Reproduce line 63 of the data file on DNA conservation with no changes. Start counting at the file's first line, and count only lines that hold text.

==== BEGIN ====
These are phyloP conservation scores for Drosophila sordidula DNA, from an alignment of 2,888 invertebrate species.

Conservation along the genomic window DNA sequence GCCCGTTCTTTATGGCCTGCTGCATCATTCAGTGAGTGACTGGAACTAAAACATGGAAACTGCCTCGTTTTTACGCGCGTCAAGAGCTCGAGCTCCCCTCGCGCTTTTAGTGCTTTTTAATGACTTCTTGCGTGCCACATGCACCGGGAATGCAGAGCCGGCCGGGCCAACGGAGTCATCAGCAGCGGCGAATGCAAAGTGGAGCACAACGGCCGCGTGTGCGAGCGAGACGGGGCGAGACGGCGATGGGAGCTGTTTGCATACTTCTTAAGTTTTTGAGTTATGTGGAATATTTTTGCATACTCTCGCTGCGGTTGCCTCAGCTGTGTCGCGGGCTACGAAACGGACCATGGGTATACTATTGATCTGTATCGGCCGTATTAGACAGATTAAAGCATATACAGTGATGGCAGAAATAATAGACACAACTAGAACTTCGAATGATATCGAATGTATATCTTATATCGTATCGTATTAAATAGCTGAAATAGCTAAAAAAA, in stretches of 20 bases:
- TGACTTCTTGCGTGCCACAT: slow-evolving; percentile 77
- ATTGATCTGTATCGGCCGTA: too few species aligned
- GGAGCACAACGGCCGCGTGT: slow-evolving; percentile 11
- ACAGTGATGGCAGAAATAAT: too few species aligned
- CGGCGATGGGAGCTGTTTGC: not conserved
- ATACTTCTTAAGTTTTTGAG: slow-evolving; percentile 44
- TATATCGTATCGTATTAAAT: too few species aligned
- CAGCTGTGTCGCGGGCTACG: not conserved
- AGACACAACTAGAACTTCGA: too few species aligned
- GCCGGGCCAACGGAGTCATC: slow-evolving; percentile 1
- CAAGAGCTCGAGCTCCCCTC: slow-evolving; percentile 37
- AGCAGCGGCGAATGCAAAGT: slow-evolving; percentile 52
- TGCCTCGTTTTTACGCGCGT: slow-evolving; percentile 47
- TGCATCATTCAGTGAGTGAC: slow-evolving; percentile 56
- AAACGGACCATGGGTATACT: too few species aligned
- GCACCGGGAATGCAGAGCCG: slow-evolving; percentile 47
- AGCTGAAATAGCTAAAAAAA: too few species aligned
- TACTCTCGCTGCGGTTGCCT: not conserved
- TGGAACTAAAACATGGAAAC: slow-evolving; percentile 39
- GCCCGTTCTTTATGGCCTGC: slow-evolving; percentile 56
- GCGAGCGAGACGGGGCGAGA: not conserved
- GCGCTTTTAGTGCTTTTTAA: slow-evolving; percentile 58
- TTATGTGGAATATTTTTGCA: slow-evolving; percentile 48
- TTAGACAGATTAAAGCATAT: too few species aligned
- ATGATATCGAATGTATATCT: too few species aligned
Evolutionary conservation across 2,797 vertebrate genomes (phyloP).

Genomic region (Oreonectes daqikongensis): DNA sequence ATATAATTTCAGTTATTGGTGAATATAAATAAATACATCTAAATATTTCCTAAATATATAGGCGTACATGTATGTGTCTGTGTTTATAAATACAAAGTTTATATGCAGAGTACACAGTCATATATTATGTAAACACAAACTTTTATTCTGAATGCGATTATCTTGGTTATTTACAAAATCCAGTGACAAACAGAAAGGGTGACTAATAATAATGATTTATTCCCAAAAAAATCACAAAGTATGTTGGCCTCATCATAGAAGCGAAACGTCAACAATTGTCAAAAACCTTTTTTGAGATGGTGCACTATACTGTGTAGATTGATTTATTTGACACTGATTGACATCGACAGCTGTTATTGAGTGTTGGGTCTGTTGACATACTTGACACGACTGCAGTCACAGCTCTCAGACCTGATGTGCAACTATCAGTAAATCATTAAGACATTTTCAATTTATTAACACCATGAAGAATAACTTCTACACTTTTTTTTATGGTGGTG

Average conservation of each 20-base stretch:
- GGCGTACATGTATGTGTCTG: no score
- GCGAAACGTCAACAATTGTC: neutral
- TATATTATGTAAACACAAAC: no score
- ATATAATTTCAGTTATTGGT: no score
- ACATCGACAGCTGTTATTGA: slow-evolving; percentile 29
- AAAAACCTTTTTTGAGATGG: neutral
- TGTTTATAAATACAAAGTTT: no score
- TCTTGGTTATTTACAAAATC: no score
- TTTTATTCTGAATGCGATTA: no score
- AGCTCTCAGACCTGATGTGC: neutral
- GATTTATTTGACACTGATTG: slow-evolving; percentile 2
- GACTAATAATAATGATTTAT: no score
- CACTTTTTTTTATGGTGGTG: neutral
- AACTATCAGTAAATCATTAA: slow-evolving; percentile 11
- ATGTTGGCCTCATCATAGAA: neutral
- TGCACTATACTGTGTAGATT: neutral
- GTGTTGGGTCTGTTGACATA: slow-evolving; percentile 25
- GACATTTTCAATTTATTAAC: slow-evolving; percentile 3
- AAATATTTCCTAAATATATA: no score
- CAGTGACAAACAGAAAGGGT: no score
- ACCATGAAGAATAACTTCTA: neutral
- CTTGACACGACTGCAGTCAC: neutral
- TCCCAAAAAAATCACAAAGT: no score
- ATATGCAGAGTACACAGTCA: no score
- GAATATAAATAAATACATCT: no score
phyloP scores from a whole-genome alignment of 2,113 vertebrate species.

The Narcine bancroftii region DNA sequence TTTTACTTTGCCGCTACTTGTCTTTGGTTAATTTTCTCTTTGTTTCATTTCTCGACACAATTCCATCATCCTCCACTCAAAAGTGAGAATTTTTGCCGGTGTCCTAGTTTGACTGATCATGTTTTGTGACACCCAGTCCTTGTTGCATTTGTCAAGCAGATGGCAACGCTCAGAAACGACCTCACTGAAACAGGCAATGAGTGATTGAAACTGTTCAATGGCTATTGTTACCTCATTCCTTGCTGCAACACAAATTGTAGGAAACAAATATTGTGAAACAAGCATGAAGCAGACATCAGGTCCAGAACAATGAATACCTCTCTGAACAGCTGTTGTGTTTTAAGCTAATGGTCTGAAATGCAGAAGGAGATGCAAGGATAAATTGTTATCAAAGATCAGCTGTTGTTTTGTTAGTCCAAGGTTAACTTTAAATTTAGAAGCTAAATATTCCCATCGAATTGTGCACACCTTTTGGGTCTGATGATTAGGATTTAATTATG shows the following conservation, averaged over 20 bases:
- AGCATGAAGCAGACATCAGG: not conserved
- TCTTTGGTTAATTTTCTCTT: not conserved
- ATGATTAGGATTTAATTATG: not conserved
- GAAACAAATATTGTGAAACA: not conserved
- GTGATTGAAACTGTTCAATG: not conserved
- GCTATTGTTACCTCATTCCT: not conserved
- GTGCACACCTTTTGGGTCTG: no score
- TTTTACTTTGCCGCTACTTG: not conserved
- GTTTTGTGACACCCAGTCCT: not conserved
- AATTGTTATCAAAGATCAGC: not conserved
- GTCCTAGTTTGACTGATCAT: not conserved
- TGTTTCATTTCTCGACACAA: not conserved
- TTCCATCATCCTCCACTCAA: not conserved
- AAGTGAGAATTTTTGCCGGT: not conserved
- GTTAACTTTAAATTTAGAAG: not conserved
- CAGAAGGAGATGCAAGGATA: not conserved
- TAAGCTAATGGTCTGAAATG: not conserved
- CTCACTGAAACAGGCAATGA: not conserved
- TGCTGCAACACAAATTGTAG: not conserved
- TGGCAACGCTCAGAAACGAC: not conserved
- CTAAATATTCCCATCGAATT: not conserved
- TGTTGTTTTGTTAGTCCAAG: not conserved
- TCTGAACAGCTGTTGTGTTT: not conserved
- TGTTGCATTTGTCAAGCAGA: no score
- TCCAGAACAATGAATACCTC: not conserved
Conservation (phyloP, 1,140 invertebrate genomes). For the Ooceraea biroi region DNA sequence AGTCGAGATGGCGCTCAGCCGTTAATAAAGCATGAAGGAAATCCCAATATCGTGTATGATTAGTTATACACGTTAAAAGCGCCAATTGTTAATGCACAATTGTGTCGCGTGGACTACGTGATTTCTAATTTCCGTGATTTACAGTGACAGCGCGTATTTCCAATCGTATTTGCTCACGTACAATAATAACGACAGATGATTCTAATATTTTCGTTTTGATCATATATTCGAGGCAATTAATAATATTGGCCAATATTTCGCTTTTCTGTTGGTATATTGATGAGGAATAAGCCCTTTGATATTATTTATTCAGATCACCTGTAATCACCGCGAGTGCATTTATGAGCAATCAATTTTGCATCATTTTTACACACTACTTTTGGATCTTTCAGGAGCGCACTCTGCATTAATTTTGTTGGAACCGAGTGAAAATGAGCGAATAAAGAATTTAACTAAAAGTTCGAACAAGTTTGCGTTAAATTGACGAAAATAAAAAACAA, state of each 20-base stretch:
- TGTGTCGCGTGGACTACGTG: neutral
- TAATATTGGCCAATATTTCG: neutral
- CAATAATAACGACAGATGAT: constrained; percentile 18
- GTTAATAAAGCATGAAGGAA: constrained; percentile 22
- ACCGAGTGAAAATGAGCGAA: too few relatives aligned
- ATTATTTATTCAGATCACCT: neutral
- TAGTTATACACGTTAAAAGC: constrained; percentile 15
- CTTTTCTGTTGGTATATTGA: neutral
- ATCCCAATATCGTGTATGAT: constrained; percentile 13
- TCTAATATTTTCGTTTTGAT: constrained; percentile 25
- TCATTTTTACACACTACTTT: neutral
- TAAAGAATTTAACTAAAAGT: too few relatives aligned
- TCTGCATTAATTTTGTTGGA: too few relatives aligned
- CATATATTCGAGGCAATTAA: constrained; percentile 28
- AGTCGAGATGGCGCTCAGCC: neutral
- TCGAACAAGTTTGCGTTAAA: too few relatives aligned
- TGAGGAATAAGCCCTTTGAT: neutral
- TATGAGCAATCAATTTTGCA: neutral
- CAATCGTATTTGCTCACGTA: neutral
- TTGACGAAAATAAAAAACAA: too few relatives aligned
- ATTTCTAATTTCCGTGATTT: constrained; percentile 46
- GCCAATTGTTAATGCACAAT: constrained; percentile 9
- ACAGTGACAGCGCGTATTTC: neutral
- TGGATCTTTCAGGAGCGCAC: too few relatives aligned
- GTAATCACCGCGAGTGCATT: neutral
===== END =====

- GCTATTGTTACCTCATTCCT: not conserved